NASA’s new moon rocket blasted off on its first trip with three test dummies aboard on Wednesday, bringing the United States one step closer to returning explorers to the moon for the first time since the end of the Apollo program 50 years ago.
If all goes well during the three-week escape, the rocket will propel the empty capsule into a large orbit around the Moon, after which the capsule will return to Earth and explode in the Pacific in December.
After years of delay and billions of dollars in cost, the Space Launch System rocket hit the sky, rising from the Kennedy Space Center at 4 million kilograms (8.8 million pounds) and hitting 160km/h (100 mph) within seconds. The Orion capsule was positioned aloft, ready to leave Earth orbit for the Moon in less than two hours of flight.
The moon launch follows nearly three months of fuel leaks that caused the rocket to wobble between the launch pad and the pad. Forced to return indoors by Hurricane Ian at the end of September, the rocket remained outside when Nicole was swept away last week by a storm of more than 130km/h (80 mph). Although the wind blew three meters (10 feet) into the air near the capsule, managers gave the green light for the launch.
The launch was the start of NASA’s Artemis lunar exploration program, which was named Apollo’s twin sister. The space agency wants to send four astronauts around the Moon on the next trip, in 2024, and reach people there starting in 2025.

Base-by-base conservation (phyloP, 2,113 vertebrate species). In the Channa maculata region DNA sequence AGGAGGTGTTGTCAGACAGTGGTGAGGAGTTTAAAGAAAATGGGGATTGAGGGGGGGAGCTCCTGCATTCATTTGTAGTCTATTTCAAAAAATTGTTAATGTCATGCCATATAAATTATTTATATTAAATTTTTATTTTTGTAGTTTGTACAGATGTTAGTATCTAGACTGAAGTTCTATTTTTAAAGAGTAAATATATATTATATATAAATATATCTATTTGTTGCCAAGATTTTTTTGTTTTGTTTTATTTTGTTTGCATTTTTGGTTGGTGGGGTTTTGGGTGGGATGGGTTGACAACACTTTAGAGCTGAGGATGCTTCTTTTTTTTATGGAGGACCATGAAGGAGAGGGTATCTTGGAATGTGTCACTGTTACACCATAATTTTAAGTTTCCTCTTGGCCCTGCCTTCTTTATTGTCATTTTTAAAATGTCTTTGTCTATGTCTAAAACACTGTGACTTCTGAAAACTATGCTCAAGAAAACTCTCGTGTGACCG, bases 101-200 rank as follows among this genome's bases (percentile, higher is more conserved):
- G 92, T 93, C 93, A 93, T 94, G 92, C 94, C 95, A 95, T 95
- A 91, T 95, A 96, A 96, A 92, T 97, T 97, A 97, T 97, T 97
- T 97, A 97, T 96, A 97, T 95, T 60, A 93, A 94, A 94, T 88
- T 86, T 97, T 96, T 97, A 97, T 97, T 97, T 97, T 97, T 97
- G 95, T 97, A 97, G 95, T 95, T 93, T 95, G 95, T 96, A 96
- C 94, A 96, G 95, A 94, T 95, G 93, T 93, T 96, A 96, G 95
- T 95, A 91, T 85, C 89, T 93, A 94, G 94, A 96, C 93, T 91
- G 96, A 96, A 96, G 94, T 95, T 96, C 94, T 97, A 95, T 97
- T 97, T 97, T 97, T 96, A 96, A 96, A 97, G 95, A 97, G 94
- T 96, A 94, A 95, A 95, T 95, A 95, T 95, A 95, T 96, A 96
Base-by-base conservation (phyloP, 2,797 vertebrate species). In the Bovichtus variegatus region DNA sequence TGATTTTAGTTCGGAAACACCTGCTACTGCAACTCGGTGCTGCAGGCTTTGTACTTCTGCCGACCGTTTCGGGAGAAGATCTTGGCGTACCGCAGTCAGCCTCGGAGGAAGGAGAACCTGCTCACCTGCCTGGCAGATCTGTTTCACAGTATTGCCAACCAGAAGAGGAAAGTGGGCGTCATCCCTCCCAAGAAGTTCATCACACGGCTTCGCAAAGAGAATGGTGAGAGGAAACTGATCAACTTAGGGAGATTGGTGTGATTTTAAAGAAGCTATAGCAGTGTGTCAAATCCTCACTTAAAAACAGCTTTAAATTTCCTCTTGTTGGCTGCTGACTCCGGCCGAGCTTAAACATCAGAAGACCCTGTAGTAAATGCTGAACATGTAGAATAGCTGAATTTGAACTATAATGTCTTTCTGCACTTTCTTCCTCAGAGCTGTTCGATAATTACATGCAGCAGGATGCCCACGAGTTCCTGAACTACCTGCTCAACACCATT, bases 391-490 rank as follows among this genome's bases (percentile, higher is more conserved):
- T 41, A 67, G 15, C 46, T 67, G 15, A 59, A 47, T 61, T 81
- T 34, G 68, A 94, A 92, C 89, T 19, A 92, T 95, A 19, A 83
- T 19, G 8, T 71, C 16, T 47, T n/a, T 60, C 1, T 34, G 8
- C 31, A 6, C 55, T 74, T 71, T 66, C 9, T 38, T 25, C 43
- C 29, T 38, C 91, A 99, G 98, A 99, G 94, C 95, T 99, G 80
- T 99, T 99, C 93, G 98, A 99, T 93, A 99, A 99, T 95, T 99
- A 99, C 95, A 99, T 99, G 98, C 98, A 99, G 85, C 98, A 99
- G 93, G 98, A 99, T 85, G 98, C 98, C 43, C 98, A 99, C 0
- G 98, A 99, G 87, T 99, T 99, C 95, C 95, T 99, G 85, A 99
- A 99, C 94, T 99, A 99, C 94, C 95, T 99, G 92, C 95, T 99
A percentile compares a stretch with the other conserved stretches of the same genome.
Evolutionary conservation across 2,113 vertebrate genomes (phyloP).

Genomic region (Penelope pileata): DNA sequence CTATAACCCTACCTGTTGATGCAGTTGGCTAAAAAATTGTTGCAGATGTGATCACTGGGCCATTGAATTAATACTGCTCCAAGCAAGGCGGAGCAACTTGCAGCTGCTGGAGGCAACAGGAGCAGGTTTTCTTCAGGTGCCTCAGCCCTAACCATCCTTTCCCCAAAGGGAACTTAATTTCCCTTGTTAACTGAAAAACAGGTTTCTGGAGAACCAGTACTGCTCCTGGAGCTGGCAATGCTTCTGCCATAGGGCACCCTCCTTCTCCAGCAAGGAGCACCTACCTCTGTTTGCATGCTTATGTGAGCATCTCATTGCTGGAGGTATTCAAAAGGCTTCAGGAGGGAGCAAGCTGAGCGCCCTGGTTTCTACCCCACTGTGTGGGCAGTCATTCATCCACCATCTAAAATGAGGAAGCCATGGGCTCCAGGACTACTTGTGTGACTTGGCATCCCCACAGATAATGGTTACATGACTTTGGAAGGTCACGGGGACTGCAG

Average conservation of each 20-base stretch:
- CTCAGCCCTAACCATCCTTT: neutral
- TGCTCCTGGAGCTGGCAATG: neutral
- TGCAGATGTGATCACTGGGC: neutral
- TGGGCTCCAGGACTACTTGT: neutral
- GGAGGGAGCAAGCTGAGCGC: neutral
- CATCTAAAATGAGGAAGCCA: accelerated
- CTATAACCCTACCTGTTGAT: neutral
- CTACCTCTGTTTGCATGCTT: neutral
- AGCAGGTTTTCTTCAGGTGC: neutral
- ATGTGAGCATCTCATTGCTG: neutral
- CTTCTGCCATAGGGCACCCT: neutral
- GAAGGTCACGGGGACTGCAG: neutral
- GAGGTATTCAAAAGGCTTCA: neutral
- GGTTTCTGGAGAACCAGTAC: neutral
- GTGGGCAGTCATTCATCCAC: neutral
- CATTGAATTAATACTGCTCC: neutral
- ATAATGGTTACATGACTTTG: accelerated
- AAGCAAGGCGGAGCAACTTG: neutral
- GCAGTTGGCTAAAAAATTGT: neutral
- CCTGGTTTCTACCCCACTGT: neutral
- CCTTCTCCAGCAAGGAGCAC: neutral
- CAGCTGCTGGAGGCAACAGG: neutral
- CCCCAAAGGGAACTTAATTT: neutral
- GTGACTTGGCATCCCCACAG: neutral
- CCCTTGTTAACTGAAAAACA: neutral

The 98-meter (322-foot) SLS is the most powerful rocket NASA has ever built, with more power than the space shuttle or the powerful Saturn V that carries humans to the Moon.
Orion should reach the Moon by Monday, more than 370,000km (230,000 miles) from Earth. When it gets within 130km (80 miles) of the Moon, the capsule will enter an orbit that stretches about 64,000km (40,000 miles) beyond.
The $4.1bn test flight is expected to last 25 days, the same time the crew will be on board. The space agency wants to push the plane to its limits and uncover any problems before the astronauts get stuck. The mannequins – NASA calls them moonequins – are equipped with sensors to measure things like vibration, speed and cosmic rays.
The rocket is supposed to be dry by 2017. Government officials estimate that NASA will spend $93bn on the project by 2025.
Ultimately, NASA hopes to establish a base on the Moon and send astronauts to Mars in the late 2030s or early 2040s.